Rah! Talked to Gunkel today, I might be popping over to the mainland at some point in August (possibly on my way to see Freija in Geneva). Many larks will be had, I expect.


This week, I have mostly been reading post-apocalyptic fiction. padzor must take the blame for starting me along this track by showing me the film of When The Wind Blows. On The Beach is amazing, but I wasnae so struck by Earth Abides. Other suggestions welcome...
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photo of my garden [Jun. 18th, 2006|08:28 pm]
scrake
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This is what happens when you tell Ewan to light a barbeque. Flames that are taller than Joanie.Collapse )
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How the Peace and Reconciliation Money is Spent: An Opera for our Place and Times [Jun. 7th, 2006|10:47 pm]
scrake
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Went to see an opera tonight in the Linenhall Library (private subscription library, which I'm very tempted to join). Music by Donizetti (L'elisir d'Amore) but with new words (in English, thank goodness). Story was about a Ulster politician called Fausta who made a bargain with a Eurocrat named Mestopheles: Money from Brussels in exchange for Ulster's soul. Unsuprisingly it all goes horribly wrong, the funds are mis-spent. The Civil Service and by extension the entire NI middle class are blamed. Went with dearbhloid (who is a civil servant responsible for doling out funding to community groups, although she hastened to note that she doesn't allocate European money :-)

Singers were amazing - I'd never seen opera sung in such a small place, and they can be so amazingly loud. Very good stuff. One night only at the library I'm afraid. Aren't you sorry you missed it?


I'm (slowly) making a Knit-thulu for fhtagn's birthday (belated). In fact I'm well behind on birthday wishes though I hope to catch up soon (sorry Matt and Ian). Pics when it is finished, probably. Body and legs are done, still to be done are head, arms, wings and tentacles. Bugger.


Uni is still fun, and I'm enjoying the peace&quiet now that term has ended. Not working hard enough, but when did I ever?


Other things planned this summer: Repeat trip to Kinnego Bay, crane-scaling, Glasgowbury and Electric Picnic. Maybe France for a wee bit? Tis all good.
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Scrake-tionary [May. 17th, 2006|10:39 pm]
scrake
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My phone stores a list of all the words that you have had to teach it whilst texting.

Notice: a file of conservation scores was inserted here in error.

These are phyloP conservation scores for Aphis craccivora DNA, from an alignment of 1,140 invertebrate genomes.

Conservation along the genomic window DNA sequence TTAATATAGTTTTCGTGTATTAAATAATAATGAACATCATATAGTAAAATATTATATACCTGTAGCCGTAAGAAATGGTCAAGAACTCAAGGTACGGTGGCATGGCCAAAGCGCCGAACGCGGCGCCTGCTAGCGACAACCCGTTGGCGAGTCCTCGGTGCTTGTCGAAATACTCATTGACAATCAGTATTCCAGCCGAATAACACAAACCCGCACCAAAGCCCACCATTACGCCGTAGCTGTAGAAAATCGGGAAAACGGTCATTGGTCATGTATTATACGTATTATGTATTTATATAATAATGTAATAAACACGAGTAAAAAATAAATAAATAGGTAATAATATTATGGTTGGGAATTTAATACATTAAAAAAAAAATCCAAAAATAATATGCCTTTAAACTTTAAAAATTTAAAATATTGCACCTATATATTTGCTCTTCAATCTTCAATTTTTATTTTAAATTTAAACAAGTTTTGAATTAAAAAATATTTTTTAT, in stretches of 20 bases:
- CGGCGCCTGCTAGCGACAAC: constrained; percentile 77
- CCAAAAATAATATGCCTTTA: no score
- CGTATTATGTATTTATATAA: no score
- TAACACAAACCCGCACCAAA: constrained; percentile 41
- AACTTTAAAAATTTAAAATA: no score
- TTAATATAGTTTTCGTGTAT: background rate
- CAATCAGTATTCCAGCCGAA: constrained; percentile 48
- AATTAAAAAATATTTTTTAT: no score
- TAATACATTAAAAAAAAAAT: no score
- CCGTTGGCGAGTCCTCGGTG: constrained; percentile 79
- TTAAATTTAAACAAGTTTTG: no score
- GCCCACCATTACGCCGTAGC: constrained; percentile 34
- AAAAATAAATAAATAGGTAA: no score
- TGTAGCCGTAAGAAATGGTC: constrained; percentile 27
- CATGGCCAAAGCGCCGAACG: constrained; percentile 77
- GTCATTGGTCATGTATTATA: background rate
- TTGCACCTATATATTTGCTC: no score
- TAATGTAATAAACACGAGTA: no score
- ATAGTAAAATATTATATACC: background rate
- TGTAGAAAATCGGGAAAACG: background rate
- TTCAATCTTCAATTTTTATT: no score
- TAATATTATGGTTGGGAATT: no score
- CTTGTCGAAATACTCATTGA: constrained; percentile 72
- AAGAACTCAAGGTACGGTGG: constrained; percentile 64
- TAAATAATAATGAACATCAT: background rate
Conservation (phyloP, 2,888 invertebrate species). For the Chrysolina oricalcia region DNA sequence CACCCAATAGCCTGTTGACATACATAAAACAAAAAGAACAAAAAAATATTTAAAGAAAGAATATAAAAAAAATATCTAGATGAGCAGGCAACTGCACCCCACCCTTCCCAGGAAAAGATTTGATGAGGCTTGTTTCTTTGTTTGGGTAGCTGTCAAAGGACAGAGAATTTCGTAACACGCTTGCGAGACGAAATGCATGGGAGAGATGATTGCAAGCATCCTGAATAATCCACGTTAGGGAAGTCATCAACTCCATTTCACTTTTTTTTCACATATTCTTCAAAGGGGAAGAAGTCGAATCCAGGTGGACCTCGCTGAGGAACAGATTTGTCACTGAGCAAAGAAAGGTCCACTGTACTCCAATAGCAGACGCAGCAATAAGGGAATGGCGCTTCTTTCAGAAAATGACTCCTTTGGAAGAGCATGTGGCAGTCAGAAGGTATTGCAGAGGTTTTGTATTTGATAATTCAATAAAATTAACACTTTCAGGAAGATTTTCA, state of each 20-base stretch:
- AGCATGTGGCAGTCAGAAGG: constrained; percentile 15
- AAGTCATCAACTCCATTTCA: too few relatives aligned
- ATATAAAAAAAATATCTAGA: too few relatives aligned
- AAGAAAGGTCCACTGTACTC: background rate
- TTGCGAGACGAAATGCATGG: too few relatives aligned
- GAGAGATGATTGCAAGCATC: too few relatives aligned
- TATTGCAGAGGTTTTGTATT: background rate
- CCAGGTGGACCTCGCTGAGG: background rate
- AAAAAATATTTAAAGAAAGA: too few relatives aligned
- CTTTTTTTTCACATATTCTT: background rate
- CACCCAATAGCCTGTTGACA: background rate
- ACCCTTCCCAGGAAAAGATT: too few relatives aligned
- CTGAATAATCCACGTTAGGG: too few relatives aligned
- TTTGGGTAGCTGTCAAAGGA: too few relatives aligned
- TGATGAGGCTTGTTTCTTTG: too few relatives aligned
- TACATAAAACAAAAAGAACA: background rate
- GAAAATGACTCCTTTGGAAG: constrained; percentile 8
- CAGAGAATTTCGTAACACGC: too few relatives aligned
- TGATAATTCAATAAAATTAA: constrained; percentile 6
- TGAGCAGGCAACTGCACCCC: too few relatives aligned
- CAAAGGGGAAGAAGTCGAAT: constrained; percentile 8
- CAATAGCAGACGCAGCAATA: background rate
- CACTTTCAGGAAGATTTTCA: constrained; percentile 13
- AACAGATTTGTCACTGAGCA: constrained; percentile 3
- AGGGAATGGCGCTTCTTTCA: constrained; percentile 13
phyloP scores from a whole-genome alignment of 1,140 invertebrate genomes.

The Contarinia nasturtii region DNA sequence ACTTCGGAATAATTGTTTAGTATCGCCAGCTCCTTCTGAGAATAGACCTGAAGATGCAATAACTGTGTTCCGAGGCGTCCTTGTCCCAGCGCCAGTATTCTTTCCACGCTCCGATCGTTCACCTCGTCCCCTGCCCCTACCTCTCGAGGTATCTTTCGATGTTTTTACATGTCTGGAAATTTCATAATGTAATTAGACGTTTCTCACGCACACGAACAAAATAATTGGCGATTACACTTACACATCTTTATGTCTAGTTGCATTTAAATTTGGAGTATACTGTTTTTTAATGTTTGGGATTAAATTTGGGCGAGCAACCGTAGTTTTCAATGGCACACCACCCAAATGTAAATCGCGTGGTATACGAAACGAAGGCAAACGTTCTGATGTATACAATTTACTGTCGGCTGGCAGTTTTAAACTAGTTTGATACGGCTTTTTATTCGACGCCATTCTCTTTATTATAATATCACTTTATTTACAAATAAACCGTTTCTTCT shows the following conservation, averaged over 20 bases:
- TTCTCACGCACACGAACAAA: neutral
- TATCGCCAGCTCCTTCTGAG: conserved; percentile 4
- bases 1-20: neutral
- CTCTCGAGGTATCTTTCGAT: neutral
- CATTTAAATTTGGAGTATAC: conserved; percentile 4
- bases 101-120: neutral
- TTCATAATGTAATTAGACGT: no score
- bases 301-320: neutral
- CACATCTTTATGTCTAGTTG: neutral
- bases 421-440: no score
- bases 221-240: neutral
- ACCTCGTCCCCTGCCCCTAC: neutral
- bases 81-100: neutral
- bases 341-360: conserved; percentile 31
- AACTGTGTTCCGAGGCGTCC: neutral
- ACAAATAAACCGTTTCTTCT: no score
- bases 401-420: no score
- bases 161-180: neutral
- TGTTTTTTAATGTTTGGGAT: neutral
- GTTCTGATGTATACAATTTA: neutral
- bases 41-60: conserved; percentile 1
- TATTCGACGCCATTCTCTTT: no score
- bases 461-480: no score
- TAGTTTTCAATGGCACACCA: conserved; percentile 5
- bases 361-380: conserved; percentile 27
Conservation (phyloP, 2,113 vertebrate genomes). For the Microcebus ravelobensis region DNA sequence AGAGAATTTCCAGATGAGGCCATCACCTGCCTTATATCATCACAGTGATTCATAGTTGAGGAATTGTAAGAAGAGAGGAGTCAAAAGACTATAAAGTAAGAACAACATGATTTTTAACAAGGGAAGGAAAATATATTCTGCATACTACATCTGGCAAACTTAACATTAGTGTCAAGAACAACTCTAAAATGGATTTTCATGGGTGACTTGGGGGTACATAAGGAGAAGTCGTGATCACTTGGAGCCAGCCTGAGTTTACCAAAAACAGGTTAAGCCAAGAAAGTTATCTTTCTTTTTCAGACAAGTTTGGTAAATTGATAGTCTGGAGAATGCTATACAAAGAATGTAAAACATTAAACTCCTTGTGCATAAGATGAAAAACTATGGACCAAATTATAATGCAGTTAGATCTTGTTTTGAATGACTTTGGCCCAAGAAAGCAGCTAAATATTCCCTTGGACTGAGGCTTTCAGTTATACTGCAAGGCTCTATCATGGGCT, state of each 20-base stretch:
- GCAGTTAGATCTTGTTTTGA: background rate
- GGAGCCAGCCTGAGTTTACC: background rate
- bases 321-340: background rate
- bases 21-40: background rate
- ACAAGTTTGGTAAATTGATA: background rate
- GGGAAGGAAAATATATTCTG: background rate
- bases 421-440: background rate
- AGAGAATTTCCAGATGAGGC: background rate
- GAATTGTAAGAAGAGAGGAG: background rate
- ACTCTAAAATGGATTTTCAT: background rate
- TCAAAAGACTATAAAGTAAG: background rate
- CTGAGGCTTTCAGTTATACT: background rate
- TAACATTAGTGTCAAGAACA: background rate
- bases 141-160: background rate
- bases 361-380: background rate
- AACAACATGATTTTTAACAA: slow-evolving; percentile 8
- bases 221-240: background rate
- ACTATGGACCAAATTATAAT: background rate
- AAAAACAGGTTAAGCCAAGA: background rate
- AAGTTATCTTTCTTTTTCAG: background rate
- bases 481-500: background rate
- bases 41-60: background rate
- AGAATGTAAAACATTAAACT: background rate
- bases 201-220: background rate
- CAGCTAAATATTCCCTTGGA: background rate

Here goes:-

acrobatics
archana
badzoid
bbq
buffy
clements
craic
debs
donegal
fooden-fooden
hayley
hookup
londonderry
nytol
nyummen
paddys
plumpest
seeya
serai
sesh
pimpled
sirrah
sloan
snaffled
tastied
tmoz
yay
yerself


I'm not sure what these words say about me. I've got two restaurants and a coffeshop (Archana, Serai and Clements - all heartily recommended :-) and quite a lot of made-up words (badzoid, fooden-fooden, nyummen...) . Only one Irish word (craic).

Go check your phone to see if it has been making notes about the weird words you use in text messages. My list was under a menu option called "My Words".


Also, I trapped a Ewan. We went to stay at Joanie's house in Dunfanaghy - walked on beautiful Tramore beach (means 'big beach' in irish), drank muchos cider, played snooker and pool (I'm still crap). Back to Belfast and the weather minged mercilessly so we stayed in cooked and chatted and assigned positions on an imaginary starfleet vessel. I wanted to be a Klingon, but was over-ruled.
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Arth? [May. 10th, 2006|01:21 pm]
scrake
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Does anyone know what "Arth" means, in terms of mathematical notation? I'm a bit baffled (but might be missing something blindingly obvious)



Found it in this paper: http://ieeexplore.ieee.org/iel1/2216/358/00006866.pdf?arnumber=6866




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I made this! [May. 2nd, 2006|06:22 pm]
scrake
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Knit in Brown Sheep Lamb's Pride Worsted (kindly imported from the US by Jakelet).

Felted in the bath this afternoon.

Twas my first time felting. So much fun! Nothing happens for a while and you begin to think that felting is a myth, and then all of a sudden it shrinks!

A prize for anyone guessing what it is. Yes, a non-knitted prize if you wish :-)

Lookee!Collapse )